noun, plural di·vin·i·ties.
Origin of divinity
Examples from the Web for divinities
Teresa, Mariana, and Katinka are the names of these divinities—all of them under fifteen.Poet and Rake, Lord Byron Was Also an Interventionist With Brains and Savvy|Michael Weiss|February 16, 2014|DAILY BEAST
Hence some would be local Goidelic divinities, others, classed with these, local Brythonic divinities.The Religion of the Ancient Celts|J. A. MacCulloch
Aether and Ar were separated from each other by divinities called Nephelae.Myths and Legends of Ancient Greece and Rome|E.M. Berens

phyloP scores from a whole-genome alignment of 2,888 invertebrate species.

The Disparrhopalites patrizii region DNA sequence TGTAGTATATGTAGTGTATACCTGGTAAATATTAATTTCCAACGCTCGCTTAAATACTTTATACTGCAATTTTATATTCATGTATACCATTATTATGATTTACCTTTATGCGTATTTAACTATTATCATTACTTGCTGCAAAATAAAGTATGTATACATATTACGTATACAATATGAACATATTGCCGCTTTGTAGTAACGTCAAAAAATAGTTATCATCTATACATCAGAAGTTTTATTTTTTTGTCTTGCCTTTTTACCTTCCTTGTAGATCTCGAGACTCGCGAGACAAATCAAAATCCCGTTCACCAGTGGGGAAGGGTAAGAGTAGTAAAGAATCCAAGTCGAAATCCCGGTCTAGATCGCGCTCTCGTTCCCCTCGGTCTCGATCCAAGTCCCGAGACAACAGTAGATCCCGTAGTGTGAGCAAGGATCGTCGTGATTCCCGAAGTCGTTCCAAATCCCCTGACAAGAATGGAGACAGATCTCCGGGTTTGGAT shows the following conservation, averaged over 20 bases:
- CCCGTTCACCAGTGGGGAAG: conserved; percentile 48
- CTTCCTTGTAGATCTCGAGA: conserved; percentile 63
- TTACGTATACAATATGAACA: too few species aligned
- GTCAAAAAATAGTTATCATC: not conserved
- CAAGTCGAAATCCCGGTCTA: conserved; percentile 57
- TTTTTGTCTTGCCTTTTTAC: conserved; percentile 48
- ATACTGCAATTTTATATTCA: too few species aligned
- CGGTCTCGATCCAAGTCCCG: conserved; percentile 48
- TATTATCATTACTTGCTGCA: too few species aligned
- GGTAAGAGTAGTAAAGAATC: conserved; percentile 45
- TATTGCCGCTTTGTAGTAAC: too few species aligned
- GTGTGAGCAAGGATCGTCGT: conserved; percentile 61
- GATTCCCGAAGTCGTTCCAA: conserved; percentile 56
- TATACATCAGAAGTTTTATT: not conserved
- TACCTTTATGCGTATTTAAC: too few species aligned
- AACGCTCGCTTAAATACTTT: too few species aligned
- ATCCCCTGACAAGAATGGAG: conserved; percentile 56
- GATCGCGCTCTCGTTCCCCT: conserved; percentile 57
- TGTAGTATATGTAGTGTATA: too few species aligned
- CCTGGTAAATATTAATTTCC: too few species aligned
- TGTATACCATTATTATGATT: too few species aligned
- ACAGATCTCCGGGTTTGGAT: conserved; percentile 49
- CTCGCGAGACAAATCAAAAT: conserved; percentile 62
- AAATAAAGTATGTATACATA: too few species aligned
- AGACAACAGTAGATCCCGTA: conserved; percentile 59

Their contests, by long continuance, grew at last important, and the divinities broke into parties.
Nor did their heresy end there, for he found that priests and people also worshipped Kwannon and other divinities.Myths & Legends of Japan|F. Hadland (Frederick Hadland) Davis
According to Dussaud, the three divinities came from Babylon together, Notes, p. 115.The Oriental Religions in Roman Paganism|Franz Cumont
British Dictionary definitions for divinities
noun plural -ties
Word Origin and History for divinities
c.1300, "science of divine things;" late 14c., "quality of being divine," also "a divine being," from Old French devinité (12c.), from Latin divinitatem (nominative divinitas), from divinus (see divine (adj.)).